Remembering the Church Triumphant As We Take our Place in the Church Militant

Remembering the Church Triumphant As We Take our Place in the Church Militant


And he who searches the hearts of men know what is the mind of the Spirit, because the Spirit intercedes for the saints according to the will of God.  Romans 8:27


Good morning Prayer Team!

Glory to You, O God, our hope, glory to You.

May Christ our true God (who rose from the dead*) as a good, loving, and merciful God, have mercy upon us and save us, through the intercessions of His most pure and holy Mother; the power of the precious and life-giving Cross; the protection of the honorable, bodiless powers of heaven, the supplications of the honorable, glorious prophet and forerunner John the Baptist; the holy glorious and praiseworthy Apostles; the holy, glorious triumphant martyrs; our holy and God-bearing Fathers; (name of the church) the holy and righteous ancestors Joachim and Anna; Saint (of the day) whose memory we commemorate today, and all the saints.

We have spoken throughout these reflections about the connection between the Church Militant and the Church Triumphant.  In fact, one of the reasons that we gather to worship in a church sanctuary, is to be reminded through the depictions of icons on the walls of the church, that we are worshipping together with the saints and the angels.  As we are about to leave the church, we are reminded that we do not head back into the world alone.  The saints and the angels are continually interceding for us.

This part of the Divine Liturgy is called “The Dismissal” or in Greek “Apolysis.”  Every divine service in the Orthodox Church has a dismissal, given for the same purpose, for us to know that we are not alone.

The dismissal prayer at the Divine Liturgy begins with the words “May Christ our true God, as a good, loving, and merciful God, have mercy on us and save us.”  On Sundays and during the Paschal season, the phrase “Who rose from the dead” is added after “May Christ our true God.”  On major feast days, other phrases are added after “May Christ our true God” such as “who was born in a cave and lay in a manger for our salvation” (At the Nativity) or “who was transfigured in glory on Mount Tabor in the presence of His disciples and apostles for our salvation” (at the Transfiguration) or “who was baptized by John in the Jordan River for our salvation” (at Theophany).

Next, the intercessions of the Virgin Mary are always invoked, as she is the mother of our Lord, our church and all of us.  She is always interceding for us.  We mention the “power of the precious and life-giving Cross” which is our guide and our hope throughout our lives.  We ask for the protection of the angels when we mention “the honorable, bodiless powers of heaven.”  Next we ask for the intercession of the saints, beginning with St. John the Baptist and including the Apostles, the Martyrs and the Ascetic Fathers.  We also invoke the intercessions of Joachim and Anna, the parents of the Virgin Mary, as well as the patron saint of the church where the service is being celebrated.

When the Divine Liturgy is celebrated, we always commemorate either St. John Chrysostom or St. Basil, the author of the Divine Liturgies. We also commemorate the saint commemorated on that particular day that the service is being offered.  For instance on January 17, we would add, “of the Venerable Anthony the Great, whose memory we commemorate today.”  And the last phrase is “and of all the saints” emphasizing that we will receive the intercessions of thousands upon thousands of known saints, and the untold number of unknown saints.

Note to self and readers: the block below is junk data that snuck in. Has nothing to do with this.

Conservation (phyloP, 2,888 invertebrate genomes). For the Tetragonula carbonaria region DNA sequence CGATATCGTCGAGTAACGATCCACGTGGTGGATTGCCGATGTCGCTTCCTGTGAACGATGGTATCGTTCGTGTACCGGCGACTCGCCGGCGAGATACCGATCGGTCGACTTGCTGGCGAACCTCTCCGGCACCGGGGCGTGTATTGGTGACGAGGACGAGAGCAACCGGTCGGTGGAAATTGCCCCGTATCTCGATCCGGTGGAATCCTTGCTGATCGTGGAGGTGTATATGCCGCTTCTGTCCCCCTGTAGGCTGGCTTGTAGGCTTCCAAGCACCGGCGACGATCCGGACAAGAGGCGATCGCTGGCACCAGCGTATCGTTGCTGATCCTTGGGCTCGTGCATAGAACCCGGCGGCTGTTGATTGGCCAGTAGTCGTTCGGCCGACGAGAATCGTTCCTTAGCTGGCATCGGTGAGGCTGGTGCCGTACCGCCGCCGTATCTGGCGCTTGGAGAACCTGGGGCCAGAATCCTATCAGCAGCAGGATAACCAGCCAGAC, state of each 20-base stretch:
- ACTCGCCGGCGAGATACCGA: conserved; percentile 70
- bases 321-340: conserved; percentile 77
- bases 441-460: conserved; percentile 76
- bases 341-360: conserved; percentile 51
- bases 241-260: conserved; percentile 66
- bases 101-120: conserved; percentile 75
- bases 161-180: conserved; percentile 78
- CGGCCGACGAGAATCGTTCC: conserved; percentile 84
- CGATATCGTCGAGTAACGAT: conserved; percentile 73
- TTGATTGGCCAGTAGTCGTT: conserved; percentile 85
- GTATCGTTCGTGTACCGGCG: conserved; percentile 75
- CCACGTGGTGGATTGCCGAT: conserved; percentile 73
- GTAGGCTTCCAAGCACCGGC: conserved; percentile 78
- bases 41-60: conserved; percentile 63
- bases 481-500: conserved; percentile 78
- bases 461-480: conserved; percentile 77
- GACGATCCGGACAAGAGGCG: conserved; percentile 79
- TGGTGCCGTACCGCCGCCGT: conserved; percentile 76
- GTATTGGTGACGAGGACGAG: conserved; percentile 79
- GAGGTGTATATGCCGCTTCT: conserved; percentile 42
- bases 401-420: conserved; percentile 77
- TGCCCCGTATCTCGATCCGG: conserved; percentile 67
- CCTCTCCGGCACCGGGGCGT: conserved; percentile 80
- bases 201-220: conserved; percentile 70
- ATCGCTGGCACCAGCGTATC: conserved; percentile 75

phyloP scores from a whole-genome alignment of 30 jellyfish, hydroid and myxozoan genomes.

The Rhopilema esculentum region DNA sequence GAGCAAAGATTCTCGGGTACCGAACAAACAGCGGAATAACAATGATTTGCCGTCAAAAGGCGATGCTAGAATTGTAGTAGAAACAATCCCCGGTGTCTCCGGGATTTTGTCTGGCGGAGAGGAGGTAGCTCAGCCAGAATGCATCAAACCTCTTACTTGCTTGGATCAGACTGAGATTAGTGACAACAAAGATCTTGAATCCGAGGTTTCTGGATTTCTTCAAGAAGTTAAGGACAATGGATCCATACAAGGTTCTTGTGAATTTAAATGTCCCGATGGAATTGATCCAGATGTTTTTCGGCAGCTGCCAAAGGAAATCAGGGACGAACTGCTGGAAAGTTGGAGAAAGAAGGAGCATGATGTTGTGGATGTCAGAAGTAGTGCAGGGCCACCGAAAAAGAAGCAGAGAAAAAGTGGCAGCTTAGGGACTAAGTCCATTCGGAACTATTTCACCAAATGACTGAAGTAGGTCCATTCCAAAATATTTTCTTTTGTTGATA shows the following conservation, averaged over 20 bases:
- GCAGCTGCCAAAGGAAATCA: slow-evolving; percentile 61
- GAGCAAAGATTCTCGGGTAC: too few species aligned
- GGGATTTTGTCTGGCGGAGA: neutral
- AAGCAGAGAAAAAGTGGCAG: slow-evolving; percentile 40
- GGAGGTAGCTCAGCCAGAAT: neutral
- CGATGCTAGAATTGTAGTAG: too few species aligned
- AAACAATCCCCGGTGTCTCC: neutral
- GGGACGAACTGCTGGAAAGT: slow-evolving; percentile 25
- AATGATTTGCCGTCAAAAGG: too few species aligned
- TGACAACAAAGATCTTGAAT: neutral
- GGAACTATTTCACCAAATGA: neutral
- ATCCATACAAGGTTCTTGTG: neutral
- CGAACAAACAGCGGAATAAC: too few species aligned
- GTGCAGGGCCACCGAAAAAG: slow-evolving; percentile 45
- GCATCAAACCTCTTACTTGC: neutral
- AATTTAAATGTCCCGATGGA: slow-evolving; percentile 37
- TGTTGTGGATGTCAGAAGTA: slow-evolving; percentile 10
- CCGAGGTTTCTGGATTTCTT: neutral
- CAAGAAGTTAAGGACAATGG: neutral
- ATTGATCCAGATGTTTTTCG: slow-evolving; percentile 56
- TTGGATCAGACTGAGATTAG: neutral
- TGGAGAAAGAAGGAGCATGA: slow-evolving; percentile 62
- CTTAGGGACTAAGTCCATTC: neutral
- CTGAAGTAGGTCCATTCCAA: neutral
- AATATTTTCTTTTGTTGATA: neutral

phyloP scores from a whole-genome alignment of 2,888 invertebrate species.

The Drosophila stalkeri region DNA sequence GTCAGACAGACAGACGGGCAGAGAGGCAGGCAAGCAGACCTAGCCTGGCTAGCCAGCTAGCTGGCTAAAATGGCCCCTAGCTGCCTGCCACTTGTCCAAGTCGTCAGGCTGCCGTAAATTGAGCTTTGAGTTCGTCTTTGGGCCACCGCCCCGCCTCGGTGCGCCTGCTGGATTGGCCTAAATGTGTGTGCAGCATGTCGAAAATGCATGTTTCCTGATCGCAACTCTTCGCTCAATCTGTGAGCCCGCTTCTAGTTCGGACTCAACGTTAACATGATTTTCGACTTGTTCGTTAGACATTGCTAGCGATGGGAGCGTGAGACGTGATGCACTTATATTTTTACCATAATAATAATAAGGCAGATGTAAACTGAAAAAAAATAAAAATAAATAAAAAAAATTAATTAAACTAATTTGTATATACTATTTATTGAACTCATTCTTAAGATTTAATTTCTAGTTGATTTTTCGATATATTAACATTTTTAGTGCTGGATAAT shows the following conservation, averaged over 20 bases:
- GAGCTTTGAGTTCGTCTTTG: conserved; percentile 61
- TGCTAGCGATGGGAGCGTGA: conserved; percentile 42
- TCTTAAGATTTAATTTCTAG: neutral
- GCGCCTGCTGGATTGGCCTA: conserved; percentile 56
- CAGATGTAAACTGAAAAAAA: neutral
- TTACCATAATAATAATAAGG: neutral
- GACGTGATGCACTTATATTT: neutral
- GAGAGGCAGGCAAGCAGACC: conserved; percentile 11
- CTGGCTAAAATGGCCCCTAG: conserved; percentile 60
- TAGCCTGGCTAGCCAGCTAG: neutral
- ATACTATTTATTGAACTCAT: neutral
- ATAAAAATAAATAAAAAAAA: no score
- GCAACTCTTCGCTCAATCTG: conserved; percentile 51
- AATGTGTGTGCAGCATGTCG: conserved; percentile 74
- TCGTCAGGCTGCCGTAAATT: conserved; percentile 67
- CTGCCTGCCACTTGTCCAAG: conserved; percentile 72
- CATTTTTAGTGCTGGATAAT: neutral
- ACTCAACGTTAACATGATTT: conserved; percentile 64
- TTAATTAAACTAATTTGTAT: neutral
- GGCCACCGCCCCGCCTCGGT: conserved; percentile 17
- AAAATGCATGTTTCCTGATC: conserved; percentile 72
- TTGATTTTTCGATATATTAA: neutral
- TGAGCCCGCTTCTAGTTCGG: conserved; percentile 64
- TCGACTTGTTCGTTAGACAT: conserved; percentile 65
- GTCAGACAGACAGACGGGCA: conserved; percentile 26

It is really amazing to think that one person can enter one church and be surrounded by an infinite expression of holiness through the intercessions of holy people.  And equally as amazing is that all of these holy people can make intercession for a single person, that we, in our lowly and sinful state, are still able to enjoy the intercessions of God’s saints.

Going back to “The Holy Gifts for the holy people of God” which was said before Holy Communion, we are reminded in the Apolysis one last time that our purpose in life is to be numbered among these holy people, to find our salvation in God’s Kingdom, and to prepare for this by living holy and exemplary lives, following the example of the saints we are commemorating.

I will extol Thee, O Lord, for Thou has drawn me up, and hast not let my foes rejoice over me.  O Lord my God, I cried to Thee for help, and Thou hast healed me.  O Lord, Thou hast brought up my soul from Sheol, restored me to life among those gone down to the Pit.  Sing Praises to the Lord, O you His saints, and give thanks to His Holy Name.  Psalm 30:1-4

Ask for the intercessions of the saints in your prayers today!


+Fr. Stavros

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Photo Credit: St. Athanasios the Great Orthodox Church

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About author

Fr. Stavros Akrotirianakis

Fr. Stavros N. Akrotirianakis is the Proistamenos of St. John Greek Orthodox Church in Tampa, FL. Fr. contributes the Prayer Team Ministry, a daily reflection, which began in February 2015. The Prayer Team now has its own dedicated website! Fr. Stavros has produced two books, “Let All Creation Rejoice: Reflections on Advent, the Nativity and Epiphany”: “ and “The Road Back to Christ: Reflections on Lent, Holy Week and the Resurrection.”